A first look at a revolutionary new cancer therapy produced mixed results that impressed oncologists, but depressed shares of CRISPR Therapeutics (NASDAQ:CRSP) -- the company developing it. Treatment with the candidate, CTX110, led to complete remission for two out of the four patients who received the third-highest dose of the CAR-T therapy. Sadly, one patient who had been treated with the highest dosage died from apparently unrelated complications after treatment with CTX110 helped him to achieve complete remission.

The Carbon trial enrolled non-Hodgkin's lymphoma patients with disease that either had recurred or never responded to multiple lines of therapy. That any of these patients responded to CTX110 was remarkable, but investors were disappointed with the level of efficacy, which didn't seem competitive with existing treatments that take a similar approach.

Blood sample in a laboratory.

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For example, a single infusion of Yescarta from Gilead Sciences (NASDAQ:GILD) led to complete remission for 51 out of 101 non-Hodgkin lymphoma patients. At least one of the patients treated with CTX110 at the dosage selected for a larger pivotal study received more than one dose after the first failed to produce the desired effect.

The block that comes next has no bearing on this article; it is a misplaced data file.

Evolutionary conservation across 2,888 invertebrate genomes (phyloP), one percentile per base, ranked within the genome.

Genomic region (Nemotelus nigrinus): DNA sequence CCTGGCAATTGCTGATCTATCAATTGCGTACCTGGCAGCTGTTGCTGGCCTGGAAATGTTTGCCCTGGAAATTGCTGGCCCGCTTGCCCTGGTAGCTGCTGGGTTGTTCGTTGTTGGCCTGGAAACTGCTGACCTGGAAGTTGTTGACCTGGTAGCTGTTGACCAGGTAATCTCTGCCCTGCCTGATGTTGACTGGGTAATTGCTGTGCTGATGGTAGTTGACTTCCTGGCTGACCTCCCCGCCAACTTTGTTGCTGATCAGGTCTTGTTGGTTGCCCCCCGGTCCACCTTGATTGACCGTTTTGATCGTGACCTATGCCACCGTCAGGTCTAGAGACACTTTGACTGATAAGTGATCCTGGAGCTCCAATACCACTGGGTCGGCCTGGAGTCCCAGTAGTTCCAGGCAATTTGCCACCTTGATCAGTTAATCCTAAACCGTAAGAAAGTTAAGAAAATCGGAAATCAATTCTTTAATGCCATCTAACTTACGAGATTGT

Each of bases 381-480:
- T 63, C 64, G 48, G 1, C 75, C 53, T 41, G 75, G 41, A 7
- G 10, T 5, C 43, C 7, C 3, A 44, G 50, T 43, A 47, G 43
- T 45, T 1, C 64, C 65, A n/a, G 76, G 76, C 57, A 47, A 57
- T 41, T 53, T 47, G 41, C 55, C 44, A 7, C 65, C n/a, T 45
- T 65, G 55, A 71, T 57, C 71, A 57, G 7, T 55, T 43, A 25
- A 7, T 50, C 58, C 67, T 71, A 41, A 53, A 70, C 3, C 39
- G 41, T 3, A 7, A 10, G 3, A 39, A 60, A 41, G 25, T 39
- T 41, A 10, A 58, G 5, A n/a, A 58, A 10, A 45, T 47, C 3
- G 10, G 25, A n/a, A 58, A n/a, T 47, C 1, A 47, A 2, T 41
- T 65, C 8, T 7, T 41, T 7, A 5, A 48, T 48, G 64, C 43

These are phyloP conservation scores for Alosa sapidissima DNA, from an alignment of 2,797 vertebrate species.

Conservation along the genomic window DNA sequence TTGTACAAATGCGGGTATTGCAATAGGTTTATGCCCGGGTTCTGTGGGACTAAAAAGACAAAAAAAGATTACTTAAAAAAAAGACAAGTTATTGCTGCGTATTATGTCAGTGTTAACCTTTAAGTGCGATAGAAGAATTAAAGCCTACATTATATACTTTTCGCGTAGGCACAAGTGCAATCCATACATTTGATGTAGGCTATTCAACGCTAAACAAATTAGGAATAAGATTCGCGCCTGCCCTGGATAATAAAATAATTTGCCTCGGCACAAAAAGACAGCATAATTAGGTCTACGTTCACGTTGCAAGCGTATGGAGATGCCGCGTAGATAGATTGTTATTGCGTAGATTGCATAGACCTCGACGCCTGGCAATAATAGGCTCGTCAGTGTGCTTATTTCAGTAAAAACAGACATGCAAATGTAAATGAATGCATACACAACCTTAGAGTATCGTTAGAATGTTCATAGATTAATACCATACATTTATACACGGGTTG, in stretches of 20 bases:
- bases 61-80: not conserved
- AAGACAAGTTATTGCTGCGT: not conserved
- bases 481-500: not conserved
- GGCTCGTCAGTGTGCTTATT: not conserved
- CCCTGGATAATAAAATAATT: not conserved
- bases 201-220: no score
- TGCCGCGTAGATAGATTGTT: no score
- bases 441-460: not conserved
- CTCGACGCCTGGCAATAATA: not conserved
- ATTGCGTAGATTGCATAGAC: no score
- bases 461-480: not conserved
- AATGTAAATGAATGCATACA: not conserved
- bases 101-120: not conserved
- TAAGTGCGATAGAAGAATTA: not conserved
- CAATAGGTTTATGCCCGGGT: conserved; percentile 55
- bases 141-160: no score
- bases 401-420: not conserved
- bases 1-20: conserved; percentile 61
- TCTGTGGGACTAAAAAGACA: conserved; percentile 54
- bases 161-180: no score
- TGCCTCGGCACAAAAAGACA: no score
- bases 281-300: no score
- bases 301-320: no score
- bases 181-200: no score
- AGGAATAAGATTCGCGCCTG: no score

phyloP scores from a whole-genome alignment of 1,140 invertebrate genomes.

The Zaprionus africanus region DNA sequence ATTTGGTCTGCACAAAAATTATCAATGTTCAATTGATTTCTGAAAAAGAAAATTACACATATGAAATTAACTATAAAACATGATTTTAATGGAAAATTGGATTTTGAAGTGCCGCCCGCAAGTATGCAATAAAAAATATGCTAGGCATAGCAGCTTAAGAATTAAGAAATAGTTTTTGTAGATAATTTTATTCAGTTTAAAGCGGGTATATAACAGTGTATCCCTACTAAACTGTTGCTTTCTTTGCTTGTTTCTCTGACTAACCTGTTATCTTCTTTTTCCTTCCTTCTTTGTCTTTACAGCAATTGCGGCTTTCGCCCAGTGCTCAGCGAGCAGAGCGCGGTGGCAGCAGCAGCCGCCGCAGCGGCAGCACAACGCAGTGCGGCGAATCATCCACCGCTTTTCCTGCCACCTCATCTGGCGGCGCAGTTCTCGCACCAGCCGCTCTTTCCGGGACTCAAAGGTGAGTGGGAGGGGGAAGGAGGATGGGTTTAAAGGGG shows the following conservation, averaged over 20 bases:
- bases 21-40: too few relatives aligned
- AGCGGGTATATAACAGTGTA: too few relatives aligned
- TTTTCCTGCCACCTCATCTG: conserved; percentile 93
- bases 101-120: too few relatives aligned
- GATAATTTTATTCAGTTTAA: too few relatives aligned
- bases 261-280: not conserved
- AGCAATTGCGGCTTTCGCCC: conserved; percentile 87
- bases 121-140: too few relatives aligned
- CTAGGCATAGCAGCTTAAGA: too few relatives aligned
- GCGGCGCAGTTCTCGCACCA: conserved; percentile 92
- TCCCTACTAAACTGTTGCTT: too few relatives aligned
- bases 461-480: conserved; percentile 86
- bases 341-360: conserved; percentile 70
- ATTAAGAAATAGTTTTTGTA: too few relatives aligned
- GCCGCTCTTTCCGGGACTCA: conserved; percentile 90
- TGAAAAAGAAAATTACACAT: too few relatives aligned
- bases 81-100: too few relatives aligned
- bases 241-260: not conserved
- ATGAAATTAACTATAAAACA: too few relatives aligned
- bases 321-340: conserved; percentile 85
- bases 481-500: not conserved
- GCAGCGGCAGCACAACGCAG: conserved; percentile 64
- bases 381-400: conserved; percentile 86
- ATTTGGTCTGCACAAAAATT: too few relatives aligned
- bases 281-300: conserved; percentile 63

It's dangerous to read too much into the interim results of studies involving so few patients, but oncologists will want to hear a lot more about CTX110 and the younger allogeneic CAR-T programs advancing through CRISPR Therapeutics' pipeline.

Yescarta and other similar treatments that CTX110 might end up competing with differ from it in a key way.

Those autologous therapies are made by harvesting a patient's own stem cells and re-engineering them to recognize and fight the individual's cancer. Then, those cells are infused back into the original patient. It's a long process that can take time someone with cancer may not have, which is one reason sales of autologous CAR-T therapies have been somewhat disappointing so far. By contrast, CTX110 is an allogeneic therapy -- the cells being used come from a compatible donor line, and the treatment could be available off the shelf.

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